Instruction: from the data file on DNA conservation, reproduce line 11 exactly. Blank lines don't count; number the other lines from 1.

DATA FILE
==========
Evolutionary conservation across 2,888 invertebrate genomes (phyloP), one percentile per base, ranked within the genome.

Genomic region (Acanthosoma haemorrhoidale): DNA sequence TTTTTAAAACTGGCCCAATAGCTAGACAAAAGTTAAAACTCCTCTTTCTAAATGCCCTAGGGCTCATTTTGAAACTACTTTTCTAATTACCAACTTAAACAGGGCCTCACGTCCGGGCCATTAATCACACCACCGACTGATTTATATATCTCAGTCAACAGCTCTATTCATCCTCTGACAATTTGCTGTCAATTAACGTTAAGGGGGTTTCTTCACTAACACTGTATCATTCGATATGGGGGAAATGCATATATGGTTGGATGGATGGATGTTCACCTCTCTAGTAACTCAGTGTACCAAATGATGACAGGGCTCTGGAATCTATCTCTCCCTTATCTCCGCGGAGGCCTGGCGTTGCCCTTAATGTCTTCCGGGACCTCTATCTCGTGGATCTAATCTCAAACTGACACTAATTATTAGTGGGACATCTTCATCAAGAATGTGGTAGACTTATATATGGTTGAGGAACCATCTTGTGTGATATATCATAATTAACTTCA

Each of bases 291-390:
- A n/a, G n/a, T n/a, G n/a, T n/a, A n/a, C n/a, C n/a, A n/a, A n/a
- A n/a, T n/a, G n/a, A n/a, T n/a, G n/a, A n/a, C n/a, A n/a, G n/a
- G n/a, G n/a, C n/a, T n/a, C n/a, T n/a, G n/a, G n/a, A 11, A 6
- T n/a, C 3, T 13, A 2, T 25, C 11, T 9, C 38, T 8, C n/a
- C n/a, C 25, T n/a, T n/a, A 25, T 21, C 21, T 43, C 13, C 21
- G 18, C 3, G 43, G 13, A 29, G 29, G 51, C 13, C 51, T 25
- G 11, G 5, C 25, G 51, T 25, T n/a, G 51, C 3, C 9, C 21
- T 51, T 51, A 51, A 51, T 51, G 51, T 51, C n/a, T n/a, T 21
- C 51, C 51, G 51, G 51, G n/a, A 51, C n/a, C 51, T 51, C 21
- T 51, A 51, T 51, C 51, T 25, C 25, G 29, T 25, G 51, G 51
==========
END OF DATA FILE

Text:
- T 51, T 51, A 51, A 51, T 51, G 51, T 51, C n/a, T n/a, T 21